Properties and safety of topical dihydroxyacetone in sunless tanning products: A review

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Photodermatology, photoimmunology & photomedicine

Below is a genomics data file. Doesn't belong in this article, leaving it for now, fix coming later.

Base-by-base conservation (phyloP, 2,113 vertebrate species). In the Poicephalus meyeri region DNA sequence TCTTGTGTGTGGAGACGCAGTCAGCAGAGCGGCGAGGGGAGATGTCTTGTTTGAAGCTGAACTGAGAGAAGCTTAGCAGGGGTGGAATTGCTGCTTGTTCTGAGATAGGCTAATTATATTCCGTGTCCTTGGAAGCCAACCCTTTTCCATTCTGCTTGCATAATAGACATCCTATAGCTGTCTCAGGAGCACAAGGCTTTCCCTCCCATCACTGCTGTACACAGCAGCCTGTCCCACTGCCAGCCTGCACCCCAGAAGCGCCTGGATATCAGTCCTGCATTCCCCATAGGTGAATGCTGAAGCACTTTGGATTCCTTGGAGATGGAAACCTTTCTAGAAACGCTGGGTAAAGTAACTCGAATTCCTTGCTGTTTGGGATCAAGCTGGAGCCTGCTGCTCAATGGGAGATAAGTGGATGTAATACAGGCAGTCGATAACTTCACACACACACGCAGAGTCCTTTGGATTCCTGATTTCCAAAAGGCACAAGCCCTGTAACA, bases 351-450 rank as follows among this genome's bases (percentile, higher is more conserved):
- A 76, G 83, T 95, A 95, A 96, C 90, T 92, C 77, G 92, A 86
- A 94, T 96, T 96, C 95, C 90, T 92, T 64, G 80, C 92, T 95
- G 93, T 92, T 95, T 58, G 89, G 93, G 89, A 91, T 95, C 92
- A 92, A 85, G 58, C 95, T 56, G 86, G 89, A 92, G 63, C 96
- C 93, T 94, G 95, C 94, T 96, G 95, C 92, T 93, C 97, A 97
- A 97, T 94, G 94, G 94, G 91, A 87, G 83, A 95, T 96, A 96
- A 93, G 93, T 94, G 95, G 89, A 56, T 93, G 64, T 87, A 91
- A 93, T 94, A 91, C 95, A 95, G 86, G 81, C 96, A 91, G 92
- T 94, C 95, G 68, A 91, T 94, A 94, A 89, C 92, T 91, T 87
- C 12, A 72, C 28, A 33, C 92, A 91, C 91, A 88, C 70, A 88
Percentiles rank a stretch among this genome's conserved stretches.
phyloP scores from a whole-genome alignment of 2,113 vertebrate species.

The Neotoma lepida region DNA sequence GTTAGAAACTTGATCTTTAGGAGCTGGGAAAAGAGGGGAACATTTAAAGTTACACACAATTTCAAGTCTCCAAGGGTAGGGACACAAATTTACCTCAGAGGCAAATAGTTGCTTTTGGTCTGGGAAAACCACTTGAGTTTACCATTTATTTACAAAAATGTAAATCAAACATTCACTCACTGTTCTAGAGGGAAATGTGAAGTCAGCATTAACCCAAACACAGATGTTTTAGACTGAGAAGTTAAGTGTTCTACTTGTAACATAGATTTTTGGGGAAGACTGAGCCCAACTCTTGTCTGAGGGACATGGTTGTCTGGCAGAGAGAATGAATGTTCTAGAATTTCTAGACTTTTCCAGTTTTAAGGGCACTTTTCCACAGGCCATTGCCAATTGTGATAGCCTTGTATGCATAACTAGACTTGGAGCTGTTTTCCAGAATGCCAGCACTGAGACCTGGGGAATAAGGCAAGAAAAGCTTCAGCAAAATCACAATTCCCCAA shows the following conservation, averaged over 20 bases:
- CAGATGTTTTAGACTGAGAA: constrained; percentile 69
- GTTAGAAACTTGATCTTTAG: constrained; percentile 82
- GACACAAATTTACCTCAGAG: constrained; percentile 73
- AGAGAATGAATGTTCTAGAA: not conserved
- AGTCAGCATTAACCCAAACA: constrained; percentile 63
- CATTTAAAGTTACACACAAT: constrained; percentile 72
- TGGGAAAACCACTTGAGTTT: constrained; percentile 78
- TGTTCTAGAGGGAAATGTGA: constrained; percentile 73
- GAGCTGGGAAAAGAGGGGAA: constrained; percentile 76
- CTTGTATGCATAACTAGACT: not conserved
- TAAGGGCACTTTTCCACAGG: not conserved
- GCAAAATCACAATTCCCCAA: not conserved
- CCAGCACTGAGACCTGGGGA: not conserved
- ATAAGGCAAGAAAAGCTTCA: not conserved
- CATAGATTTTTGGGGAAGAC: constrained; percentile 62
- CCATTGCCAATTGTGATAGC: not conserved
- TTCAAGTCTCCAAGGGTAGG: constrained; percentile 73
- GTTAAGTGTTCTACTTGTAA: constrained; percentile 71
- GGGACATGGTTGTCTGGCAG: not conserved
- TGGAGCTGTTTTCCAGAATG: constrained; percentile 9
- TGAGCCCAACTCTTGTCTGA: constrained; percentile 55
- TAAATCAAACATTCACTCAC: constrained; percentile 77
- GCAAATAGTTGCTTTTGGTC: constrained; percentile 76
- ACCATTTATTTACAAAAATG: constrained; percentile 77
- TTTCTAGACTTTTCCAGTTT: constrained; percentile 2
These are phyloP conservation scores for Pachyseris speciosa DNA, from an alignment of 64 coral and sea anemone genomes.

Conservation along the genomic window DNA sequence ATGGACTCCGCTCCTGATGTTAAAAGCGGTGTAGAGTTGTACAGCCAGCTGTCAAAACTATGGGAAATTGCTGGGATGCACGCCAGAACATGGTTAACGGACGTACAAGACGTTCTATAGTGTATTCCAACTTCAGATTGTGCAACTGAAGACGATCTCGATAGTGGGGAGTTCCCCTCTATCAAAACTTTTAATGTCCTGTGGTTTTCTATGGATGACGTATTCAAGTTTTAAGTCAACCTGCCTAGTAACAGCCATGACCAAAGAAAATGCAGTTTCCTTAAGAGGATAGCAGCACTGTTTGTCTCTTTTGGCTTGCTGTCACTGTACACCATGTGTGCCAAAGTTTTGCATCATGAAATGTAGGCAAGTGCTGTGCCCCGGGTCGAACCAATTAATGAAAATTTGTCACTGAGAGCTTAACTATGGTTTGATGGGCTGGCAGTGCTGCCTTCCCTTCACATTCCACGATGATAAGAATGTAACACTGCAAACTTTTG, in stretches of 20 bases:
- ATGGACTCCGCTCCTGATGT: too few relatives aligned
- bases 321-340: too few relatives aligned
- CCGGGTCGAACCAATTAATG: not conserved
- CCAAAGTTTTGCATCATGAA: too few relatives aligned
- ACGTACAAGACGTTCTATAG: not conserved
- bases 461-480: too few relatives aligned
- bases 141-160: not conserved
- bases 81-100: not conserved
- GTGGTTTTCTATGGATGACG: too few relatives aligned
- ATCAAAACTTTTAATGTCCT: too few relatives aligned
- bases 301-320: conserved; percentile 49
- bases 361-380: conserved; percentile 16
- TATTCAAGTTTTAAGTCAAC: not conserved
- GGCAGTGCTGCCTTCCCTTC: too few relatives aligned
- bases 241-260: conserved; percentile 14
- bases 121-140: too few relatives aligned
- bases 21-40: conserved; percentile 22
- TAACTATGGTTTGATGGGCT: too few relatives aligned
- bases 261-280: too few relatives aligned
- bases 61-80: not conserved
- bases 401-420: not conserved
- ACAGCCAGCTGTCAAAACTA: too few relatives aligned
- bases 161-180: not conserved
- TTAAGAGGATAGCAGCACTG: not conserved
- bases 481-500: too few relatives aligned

Sunless tanning products have risen in popularity as the desire for a tanned appearance continues alongside growing concerns about the deleterious effects of ultraviolet radiation exposure from the sun. Dihydroxyacetone (DHA) is a simple carbohydrate found nearly universally in sunless tanning products that serves to impart color to the skin. The Food and Drug Administration (FDA), which regulates sunless tanning products as cosmetics, allows DHA for external use while maintaining that its ingestion, inhalation, or contact with mucosal surfaces should be avoided. Given its widespread use and a paucity of reviews on its safety, we aim to review the literature on the topical properties and safety profile of DHA. Available data indicate that DHA possesses only minimal to no observable photoprotective properties. In vitro studies suggest that, while DHA concentrations much higher than those in sunless tanning products are needed to induce significant cytotoxicity, even low millimolar, nonlethal concentrations can alter the function of keratinocytes, tracheobronchial cells, and other cell types on a cellular and molecular level. Instances of irritant and allergic contact dermatitis triggered by DHA exposures have also been reported. While no other side effects in humans have been observed, additional studies on the safety and toxicity of DHA in humans are warranted, with a focus on concentrations and frequencies of DHA exposure typically encountered by consumers.

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